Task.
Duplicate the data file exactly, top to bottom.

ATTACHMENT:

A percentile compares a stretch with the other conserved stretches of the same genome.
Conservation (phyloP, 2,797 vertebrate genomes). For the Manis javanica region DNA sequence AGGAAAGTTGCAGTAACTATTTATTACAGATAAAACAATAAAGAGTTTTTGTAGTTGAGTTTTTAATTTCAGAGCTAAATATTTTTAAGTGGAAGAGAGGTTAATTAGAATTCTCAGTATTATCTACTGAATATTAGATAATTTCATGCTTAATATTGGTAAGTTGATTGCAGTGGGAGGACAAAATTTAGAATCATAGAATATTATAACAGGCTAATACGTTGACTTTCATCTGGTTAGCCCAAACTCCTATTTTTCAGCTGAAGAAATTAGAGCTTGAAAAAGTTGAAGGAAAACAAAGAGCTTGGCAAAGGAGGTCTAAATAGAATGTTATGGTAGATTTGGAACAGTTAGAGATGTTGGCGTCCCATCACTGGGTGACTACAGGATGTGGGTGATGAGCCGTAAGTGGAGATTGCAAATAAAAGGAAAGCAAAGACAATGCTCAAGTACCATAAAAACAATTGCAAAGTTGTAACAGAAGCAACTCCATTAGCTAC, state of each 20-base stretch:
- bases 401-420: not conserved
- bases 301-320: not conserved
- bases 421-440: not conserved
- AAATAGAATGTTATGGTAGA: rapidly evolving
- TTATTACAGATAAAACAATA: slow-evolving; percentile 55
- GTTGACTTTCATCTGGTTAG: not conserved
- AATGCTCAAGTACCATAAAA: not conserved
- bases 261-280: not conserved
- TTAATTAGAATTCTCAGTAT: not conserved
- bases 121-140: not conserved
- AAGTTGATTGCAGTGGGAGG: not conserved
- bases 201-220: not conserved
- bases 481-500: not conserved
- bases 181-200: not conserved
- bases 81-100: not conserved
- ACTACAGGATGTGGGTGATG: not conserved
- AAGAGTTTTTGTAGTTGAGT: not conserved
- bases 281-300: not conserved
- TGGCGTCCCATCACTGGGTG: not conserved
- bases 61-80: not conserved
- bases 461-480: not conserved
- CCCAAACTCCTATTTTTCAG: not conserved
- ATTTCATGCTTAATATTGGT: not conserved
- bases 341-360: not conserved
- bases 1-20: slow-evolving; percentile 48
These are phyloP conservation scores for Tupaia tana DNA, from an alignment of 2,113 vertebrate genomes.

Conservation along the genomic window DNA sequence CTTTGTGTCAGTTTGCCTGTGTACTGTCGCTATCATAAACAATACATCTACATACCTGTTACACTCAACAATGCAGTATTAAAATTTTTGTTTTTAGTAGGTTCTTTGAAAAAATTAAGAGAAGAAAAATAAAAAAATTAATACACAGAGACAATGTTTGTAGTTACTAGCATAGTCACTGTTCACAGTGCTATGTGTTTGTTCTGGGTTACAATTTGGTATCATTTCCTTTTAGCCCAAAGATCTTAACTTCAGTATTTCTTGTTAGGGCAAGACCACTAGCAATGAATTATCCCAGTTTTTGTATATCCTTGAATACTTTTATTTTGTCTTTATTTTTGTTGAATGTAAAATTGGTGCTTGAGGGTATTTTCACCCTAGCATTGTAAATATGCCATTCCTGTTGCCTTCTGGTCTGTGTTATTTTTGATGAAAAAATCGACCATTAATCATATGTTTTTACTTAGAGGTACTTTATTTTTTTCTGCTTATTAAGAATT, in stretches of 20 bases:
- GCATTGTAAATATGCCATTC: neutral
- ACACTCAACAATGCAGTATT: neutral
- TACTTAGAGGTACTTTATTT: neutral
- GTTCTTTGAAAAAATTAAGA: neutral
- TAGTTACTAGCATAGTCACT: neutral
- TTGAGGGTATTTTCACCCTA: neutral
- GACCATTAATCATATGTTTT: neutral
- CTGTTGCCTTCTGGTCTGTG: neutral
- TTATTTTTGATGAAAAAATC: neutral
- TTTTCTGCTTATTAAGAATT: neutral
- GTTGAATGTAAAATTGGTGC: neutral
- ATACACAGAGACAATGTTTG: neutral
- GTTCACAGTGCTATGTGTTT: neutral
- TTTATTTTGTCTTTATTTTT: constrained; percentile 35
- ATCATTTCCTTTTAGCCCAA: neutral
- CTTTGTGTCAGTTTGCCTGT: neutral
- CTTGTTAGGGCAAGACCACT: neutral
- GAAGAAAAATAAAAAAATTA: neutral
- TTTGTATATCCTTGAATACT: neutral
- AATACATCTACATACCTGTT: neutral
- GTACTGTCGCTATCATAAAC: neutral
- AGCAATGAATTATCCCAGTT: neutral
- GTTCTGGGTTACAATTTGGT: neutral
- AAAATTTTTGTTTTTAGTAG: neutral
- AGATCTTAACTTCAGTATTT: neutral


A percentile compares a stretch with the other conserved stretches of the same genome.
Conservation (phyloP, 2,797 vertebrate genomes). For the Manis javanica region DNA sequence AGGAAAGTTGCAGTAACTATTTATTACAGATAAAACAATAAAGAGTTTTTGTAGTTGAGTTTTTAATTTCAGAGCTAAATATTTTTAAGTGGAAGAGAGGTTAATTAGAATTCTCAGTATTATCTACTGAATATTAGATAATTTCATGCTTAATATTGGTAAGTTGATTGCAGTGGGAGGACAAAATTTAGAATCATAGAATATTATAACAGGCTAATACGTTGACTTTCATCTGGTTAGCCCAAACTCCTATTTTTCAGCTGAAGAAATTAGAGCTTGAAAAAGTTGAAGGAAAACAAAGAGCTTGGCAAAGGAGGTCTAAATAGAATGTTATGGTAGATTTGGAACAGTTAGAGATGTTGGCGTCCCATCACTGGGTGACTACAGGATGTGGGTGATGAGCCGTAAGTGGAGATTGCAAATAAAAGGAAAGCAAAGACAATGCTCAAGTACCATAAAAACAATTGCAAAGTTGTAACAGAAGCAACTCCATTAGCTAC, state of each 20-base stretch:
- bases 401-420: not conserved
- bases 301-320: not conserved
- bases 421-440: not conserved
- AAATAGAATGTTATGGTAGA: rapidly evolving
- TTATTACAGATAAAACAATA: slow-evolving; percentile 55
- GTTGACTTTCATCTGGTTAG: not conserved
- AATGCTCAAGTACCATAAAA: not conserved
- bases 261-280: not conserved
- TTAATTAGAATTCTCAGTAT: not conserved
- bases 121-140: not conserved
- AAGTTGATTGCAGTGGGAGG: not conserved
- bases 201-220: not conserved
- bases 481-500: not conserved
- bases 181-200: not conserved
- bases 81-100: not conserved
- ACTACAGGATGTGGGTGATG: not conserved
- AAGAGTTTTTGTAGTTGAGT: not conserved
- bases 281-300: not conserved
- TGGCGTCCCATCACTGGGTG: not conserved
- bases 61-80: not conserved
- bases 461-480: not conserved
- CCCAAACTCCTATTTTTCAG: not conserved
- ATTTCATGCTTAATATTGGT: not conserved
- bases 341-360: not conserved
- bases 1-20: slow-evolving; percentile 48
These are phyloP conservation scores for Tupaia tana DNA, from an alignment of 2,113 vertebrate genomes.

Conservation along the genomic window DNA sequence CTTTGTGTCAGTTTGCCTGTGTACTGTCGCTATCATAAACAATACATCTACATACCTGTTACACTCAACAATGCAGTATTAAAATTTTTGTTTTTAGTAGGTTCTTTGAAAAAATTAAGAGAAGAAAAATAAAAAAATTAATACACAGAGACAATGTTTGTAGTTACTAGCATAGTCACTGTTCACAGTGCTATGTGTTTGTTCTGGGTTACAATTTGGTATCATTTCCTTTTAGCCCAAAGATCTTAACTTCAGTATTTCTTGTTAGGGCAAGACCACTAGCAATGAATTATCCCAGTTTTTGTATATCCTTGAATACTTTTATTTTGTCTTTATTTTTGTTGAATGTAAAATTGGTGCTTGAGGGTATTTTCACCCTAGCATTGTAAATATGCCATTCCTGTTGCCTTCTGGTCTGTGTTATTTTTGATGAAAAAATCGACCATTAATCATATGTTTTTACTTAGAGGTACTTTATTTTTTTCTGCTTATTAAGAATT, in stretches of 20 bases:
- GCATTGTAAATATGCCATTC: neutral
- ACACTCAACAATGCAGTATT: neutral
- TACTTAGAGGTACTTTATTT: neutral
- GTTCTTTGAAAAAATTAAGA: neutral
- TAGTTACTAGCATAGTCACT: neutral
- TTGAGGGTATTTTCACCCTA: neutral
- GACCATTAATCATATGTTTT: neutral
- CTGTTGCCTTCTGGTCTGTG: neutral
- TTATTTTTGATGAAAAAATC: neutral
- TTTTCTGCTTATTAAGAATT: neutral
- GTTGAATGTAAAATTGGTGC: neutral
- ATACACAGAGACAATGTTTG: neutral
- GTTCACAGTGCTATGTGTTT: neutral
- TTTATTTTGTCTTTATTTTT: constrained; percentile 35
- ATCATTTCCTTTTAGCCCAA: neutral
- CTTTGTGTCAGTTTGCCTGT: neutral
- CTTGTTAGGGCAAGACCACT: neutral
- GAAGAAAAATAAAAAAATTA: neutral
- TTTGTATATCCTTGAATACT: neutral
- AATACATCTACATACCTGTT: neutral
- GTACTGTCGCTATCATAAAC: neutral
- AGCAATGAATTATCCCAGTT: neutral
- GTTCTGGGTTACAATTTGGT: neutral
- AAAATTTTTGTTTTTAGTAG: neutral
- AGATCTTAACTTCAGTATTT: neutral